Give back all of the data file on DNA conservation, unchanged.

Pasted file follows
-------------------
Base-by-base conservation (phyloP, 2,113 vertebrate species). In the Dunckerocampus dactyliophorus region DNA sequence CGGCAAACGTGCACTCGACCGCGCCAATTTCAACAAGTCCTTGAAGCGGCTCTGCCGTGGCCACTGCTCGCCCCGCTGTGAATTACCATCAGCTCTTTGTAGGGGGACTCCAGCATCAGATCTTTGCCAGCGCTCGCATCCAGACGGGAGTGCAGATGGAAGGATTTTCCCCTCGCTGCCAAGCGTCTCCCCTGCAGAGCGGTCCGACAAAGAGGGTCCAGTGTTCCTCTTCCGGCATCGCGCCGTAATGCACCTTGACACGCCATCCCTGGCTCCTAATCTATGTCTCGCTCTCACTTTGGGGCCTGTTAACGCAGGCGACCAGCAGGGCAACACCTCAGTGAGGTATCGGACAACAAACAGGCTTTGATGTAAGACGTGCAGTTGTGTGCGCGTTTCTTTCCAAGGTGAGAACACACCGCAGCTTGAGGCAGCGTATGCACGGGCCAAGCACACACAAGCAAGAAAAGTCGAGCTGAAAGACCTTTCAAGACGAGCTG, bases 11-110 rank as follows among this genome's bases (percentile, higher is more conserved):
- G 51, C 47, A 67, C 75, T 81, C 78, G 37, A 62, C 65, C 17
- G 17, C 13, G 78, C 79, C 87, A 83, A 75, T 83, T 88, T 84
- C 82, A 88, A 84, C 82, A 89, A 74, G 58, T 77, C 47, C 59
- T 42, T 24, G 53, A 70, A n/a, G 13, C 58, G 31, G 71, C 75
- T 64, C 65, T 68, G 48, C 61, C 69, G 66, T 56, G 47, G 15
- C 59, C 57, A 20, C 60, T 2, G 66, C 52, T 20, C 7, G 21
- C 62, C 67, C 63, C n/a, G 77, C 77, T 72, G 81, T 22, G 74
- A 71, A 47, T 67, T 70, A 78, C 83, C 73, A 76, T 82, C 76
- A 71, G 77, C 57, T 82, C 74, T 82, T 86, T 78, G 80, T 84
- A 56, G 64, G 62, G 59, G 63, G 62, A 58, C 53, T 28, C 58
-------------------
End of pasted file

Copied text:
Base-by-base conservation (phyloP, 2,113 vertebrate species). In the Dunckerocampus dactyliophorus region DNA sequence CGGCAAACGTGCACTCGACCGCGCCAATTTCAACAAGTCCTTGAAGCGGCTCTGCCGTGGCCACTGCTCGCCCCGCTGTGAATTACCATCAGCTCTTTGTAGGGGGACTCCAGCATCAGATCTTTGCCAGCGCTCGCATCCAGACGGGAGTGCAGATGGAAGGATTTTCCCCTCGCTGCCAAGCGTCTCCCCTGCAGAGCGGTCCGACAAAGAGGGTCCAGTGTTCCTCTTCCGGCATCGCGCCGTAATGCACCTTGACACGCCATCCCTGGCTCCTAATCTATGTCTCGCTCTCACTTTGGGGCCTGTTAACGCAGGCGACCAGCAGGGCAACACCTCAGTGAGGTATCGGACAACAAACAGGCTTTGATGTAAGACGTGCAGTTGTGTGCGCGTTTCTTTCCAAGGTGAGAACACACCGCAGCTTGAGGCAGCGTATGCACGGGCCAAGCACACACAAGCAAGAAAAGTCGAGCTGAAAGACCTTTCAAGACGAGCTG, bases 11-110 rank as follows among this genome's bases (percentile, higher is more conserved):
- G 51, C 47, A 67, C 75, T 81, C 78, G 37, A 62, C 65, C 17
- G 17, C 13, G 78, C 79, C 87, A 83, A 75, T 83, T 88, T 84
- C 82, A 88, A 84, C 82, A 89, A 74, G 58, T 77, C 47, C 59
- T 42, T 24, G 53, A 70, A n/a, G 13, C 58, G 31, G 71, C 75
- T 64, C 65, T 68, G 48, C 61, C 69, G 66, T 56, G 47, G 15
- C 59, C 57, A 20, C 60, T 2, G 66, C 52, T 20, C 7, G 21
- C 62, C 67, C 63, C n/a, G 77, C 77, T 72, G 81, T 22, G 74
- A 71, A 47, T 67, T 70, A 78, C 83, C 73, A 76, T 82, C 76
- A 71, G 77, C 57, T 82, C 74, T 82, T 86, T 78, G 80, T 84
- A 56, G 64, G 62, G 59, G 63, G 62, A 58, C 53, T 28, C 58